Philosophy Lexicon of Arguments

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Regularity, philosophy: regularity. The expression is usually used in connection with considerations of causality. The question is whether the determination of regularities is sufficient for the formulation of laws of nature. Opponents of the regularity theory demand that, in addition to the observation of positive cases, a formal determination is made on cases that have not yet occurred. For this purpose, e.g. a counterfactual conditional is established. E.g. if A were the case, then B would be the case, assuming that case A did not (yet) occur. See also causation, law of nature, laws, counterfactual conditional, unreal conditional clauses, cause, effect, induction.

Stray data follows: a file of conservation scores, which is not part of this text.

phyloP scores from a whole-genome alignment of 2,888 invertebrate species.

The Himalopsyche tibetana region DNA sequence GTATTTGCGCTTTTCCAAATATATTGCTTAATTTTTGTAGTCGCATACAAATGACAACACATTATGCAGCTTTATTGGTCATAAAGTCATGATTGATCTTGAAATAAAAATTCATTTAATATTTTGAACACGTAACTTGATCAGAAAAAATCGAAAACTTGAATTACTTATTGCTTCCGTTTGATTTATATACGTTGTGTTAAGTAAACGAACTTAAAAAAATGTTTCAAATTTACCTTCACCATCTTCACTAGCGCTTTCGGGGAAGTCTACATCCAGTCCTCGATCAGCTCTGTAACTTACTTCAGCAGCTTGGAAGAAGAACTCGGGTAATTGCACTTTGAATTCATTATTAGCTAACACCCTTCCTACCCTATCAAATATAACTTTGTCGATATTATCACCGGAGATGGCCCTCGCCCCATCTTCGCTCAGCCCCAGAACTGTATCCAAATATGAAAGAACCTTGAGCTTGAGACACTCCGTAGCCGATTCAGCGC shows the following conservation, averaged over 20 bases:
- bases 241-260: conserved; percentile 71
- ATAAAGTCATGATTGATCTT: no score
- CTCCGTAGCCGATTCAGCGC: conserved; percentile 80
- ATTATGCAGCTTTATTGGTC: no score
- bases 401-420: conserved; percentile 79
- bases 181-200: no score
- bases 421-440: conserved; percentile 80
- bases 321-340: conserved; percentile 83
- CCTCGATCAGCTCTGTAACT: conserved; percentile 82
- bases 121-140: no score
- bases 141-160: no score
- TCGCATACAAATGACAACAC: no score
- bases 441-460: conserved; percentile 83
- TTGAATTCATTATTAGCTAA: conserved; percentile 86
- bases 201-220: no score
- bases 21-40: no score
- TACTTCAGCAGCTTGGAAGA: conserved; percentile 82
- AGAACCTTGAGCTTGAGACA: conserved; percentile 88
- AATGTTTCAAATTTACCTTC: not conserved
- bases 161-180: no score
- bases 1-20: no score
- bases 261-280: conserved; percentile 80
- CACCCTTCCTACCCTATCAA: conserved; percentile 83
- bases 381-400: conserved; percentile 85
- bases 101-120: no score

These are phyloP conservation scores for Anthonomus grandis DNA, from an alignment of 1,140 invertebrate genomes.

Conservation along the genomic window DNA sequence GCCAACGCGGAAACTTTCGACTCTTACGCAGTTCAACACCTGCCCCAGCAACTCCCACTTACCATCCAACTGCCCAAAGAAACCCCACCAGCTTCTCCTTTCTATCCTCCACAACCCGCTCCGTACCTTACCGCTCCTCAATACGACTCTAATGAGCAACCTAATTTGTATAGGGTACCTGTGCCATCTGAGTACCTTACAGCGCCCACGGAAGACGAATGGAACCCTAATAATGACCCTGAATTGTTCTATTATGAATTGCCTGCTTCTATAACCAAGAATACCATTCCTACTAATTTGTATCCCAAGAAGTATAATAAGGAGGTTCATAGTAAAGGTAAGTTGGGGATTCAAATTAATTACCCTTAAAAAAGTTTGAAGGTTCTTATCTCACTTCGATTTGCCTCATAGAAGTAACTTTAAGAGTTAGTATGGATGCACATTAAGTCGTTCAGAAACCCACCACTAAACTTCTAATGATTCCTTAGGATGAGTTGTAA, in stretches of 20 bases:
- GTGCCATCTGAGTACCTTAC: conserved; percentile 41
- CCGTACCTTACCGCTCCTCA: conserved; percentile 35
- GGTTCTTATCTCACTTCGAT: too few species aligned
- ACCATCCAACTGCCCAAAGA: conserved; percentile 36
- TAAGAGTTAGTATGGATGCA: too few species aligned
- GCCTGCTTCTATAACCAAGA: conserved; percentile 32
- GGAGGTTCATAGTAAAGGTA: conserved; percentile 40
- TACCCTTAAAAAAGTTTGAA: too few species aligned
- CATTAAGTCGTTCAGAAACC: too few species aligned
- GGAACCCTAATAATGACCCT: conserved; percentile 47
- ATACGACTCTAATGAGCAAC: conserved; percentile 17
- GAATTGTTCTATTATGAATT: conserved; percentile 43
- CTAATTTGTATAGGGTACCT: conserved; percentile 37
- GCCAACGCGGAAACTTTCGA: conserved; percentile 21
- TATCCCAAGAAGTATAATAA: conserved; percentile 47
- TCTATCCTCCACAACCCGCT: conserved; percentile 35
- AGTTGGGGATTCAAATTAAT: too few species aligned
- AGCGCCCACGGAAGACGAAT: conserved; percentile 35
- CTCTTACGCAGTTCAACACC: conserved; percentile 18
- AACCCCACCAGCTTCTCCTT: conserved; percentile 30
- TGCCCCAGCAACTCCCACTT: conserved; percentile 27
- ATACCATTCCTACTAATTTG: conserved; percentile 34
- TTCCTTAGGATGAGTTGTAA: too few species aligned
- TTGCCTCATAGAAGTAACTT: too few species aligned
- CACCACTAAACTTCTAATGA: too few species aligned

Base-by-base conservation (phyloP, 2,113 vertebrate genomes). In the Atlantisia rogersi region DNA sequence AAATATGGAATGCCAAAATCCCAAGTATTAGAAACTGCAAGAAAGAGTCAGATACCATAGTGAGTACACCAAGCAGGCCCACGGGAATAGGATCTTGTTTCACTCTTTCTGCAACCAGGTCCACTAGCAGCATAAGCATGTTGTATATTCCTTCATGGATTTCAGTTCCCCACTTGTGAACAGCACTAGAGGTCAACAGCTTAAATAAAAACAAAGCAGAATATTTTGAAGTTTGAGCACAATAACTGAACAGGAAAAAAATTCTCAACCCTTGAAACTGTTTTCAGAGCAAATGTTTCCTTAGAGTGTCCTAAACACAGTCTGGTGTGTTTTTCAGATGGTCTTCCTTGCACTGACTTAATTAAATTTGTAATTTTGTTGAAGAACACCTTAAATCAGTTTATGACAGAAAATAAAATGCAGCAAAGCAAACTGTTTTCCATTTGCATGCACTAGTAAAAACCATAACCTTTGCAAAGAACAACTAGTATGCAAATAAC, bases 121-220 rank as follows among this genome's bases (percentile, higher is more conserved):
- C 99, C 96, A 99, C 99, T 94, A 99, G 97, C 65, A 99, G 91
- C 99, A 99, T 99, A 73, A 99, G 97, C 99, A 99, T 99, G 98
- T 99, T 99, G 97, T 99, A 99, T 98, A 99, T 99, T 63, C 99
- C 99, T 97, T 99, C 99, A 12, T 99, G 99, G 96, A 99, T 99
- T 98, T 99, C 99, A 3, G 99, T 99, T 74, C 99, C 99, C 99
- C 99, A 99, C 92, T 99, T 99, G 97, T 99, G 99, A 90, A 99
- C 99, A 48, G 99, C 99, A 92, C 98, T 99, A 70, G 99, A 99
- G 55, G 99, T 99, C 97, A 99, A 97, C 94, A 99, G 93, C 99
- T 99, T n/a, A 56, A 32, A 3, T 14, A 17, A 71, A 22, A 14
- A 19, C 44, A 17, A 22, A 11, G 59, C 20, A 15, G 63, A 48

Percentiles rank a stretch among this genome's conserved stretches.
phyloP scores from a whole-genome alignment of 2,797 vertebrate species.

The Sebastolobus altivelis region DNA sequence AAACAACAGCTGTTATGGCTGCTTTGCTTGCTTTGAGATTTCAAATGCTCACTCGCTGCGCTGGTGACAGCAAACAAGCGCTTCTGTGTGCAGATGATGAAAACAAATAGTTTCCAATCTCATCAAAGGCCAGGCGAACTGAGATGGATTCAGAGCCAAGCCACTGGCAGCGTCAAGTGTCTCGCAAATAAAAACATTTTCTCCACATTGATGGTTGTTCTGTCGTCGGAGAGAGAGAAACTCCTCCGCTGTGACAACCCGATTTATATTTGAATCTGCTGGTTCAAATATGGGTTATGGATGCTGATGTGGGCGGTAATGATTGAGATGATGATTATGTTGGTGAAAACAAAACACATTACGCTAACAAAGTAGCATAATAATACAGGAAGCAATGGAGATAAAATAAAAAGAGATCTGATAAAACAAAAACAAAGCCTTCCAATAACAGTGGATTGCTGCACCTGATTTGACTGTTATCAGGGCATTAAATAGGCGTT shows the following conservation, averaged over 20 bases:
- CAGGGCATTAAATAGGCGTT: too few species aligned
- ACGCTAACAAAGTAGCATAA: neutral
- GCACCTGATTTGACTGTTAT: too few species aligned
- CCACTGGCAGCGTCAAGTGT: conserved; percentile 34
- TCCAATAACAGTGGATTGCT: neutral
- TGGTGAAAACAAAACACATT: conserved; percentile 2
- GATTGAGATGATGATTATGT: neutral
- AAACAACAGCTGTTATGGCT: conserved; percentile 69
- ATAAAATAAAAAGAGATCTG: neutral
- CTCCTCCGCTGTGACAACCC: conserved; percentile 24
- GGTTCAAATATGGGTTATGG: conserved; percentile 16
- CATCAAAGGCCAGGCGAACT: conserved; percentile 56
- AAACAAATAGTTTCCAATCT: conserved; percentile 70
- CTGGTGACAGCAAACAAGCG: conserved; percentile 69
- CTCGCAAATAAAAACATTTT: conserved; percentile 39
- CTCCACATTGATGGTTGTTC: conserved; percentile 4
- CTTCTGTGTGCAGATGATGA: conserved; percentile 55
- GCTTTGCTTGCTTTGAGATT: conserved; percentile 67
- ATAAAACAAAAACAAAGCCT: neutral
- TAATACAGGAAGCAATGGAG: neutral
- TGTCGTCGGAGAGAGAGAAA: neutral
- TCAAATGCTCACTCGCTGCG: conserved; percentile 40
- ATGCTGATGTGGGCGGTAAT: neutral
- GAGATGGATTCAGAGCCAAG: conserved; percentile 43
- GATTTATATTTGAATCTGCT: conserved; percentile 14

Author Item Excerpt Meta data

 
Books on Amazon
II 224
Regularity/Lewis: rules of syntax and semantics are not even regularities.

LW I
D. Lewis
Die Identität von Körper und Geist Frankfurt 1989

LW II
D. Lewis
Konventionen Berlin 1975

LW IV
D. Lewis
Philosophical Papers Bd I New York Oxford 1983

LW V
D. Lewis
Philosophical Papers Bd II New York Oxford 1986

LwCl I
Cl. I. Lewis
Mind and the World Order: Outline of a Theory of Knowledge (Dover Books on Western Philosophy) 1991


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Ed. Martin Schulz, access date 2017-05-24